Wasatch County’s ‘Stay at Home’ order went into effect Wednesday morning. Wasatch County Council and invited city leadership sat in on a council meeting Wednesday afternoon.
In the buildup to the beginning of the order, Wasatch County Health Department Director Randall Probst reported they received a lot of calls on their information line.
“We’re trying to help as many people figure out what can happen, and what can’t happen as possible,” Probst explained. “I will tell you we’ve had by far a very positive response when they understand and they get to be able to ask their questions and figure out how it affects them and what it does. I just want to compliment and I’m very grateful for our community for how they’ve responded in the last two days even before it becomes effective.”
Probst says they don’t want to have to police everything in the order, but they have seen and heard reports of people ignoring social distancing outdoors.
“I know this sounds hard and I personally don’t know why it’s so hard,” Probst continued. “I don’t know why it’s hard to stay home for two weeks, if I’m honest. Most of the people I’m talking to are saying it’s a relief. It’s a relief to know that they now have the order because now they’re not expected to go do things and go places.
Probst said he hopes the community is getting the message of how urgent the situation is.
“This could take off and destroy our community, as easy as it can any other community,” Probst said. “So, we’re really being careful. Those of you that know me know that I would not issue an order. I’m not one that believes that we need orders to help people do the right thing. I think the education is good, but I don’t see that the average person is really still thinking this is as serious as it may be. That’s because maybe they’ve not been impacted by it yet, but when you look at the models and when you see what’s happening and the potential how fast this can go. I have to tell you as the health officer it scares me.”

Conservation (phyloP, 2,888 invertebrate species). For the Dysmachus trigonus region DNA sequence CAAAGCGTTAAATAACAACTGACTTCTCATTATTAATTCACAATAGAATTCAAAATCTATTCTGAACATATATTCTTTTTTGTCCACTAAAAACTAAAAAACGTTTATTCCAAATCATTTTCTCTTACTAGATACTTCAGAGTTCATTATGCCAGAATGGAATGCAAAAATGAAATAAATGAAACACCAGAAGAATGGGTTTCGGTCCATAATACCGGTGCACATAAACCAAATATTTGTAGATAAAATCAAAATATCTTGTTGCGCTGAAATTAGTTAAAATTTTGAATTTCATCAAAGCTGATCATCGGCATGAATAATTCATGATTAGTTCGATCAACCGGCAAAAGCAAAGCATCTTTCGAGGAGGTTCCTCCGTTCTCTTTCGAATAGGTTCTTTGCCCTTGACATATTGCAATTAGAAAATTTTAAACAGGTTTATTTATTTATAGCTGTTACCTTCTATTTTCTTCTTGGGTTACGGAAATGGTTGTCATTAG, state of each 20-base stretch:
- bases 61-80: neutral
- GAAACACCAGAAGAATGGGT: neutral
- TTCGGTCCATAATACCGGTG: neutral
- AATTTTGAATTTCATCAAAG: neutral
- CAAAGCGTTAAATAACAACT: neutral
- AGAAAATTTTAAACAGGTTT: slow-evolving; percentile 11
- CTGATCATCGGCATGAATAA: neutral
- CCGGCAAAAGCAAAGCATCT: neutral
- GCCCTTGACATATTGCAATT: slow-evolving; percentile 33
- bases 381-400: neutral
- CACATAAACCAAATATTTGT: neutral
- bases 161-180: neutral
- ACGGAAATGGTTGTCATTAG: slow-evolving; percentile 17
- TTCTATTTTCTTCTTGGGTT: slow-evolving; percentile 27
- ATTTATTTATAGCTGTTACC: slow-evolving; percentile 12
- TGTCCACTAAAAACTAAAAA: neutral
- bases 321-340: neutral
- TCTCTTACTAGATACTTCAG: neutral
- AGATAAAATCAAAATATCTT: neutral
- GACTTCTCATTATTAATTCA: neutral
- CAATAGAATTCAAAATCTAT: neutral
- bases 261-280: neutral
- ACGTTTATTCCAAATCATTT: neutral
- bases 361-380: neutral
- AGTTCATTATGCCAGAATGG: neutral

Probst says he believes the order is necessary for the next two weeks, and potentially longer as they evaluate. The department hopes to be able to relax the order as soon as they believe the county has turned a corner and change their ratios.
“We think we’re doing well, but the reality is we don’t know,” Probst explained. “It takes two weeks to know if what we did today, makes a difference. Because this virus has a 14-day incubation period it can happen anywhere in those 14 days.”
Probst also answered questions about hospital use. Of the 91 statewide hospitalizations of COVID-19 cases around 15-20% of those are in Intensive Care Units. Wasatch County has had four hospitalized cases, those cases have been treated at Heber and Park City hospitals. Probst says some have been discharged but he can’t say which, if any, of those cases require ICU care or respirators as the numbers are so low, they could potentially reveal who the patients are to the community.
“If that information is going to help somebody make better decisions, we’re trying to evaluate that,” Probst continued. “The time it takes to do a lot of these things we try and balance that against the benefit of what that’s going to do to help somebody.”
Probst reports the county has about 14 recovered cases. He thinks recovery data and ICU beds available will eventually be included on the state dashboard.
At the meeting council also approved a resolution that would allow them to hold meetings remotely. Council also opened an email for residents to provide public comment leading up to council meetings. That email is [email protected]
Read the original story at KPCW.org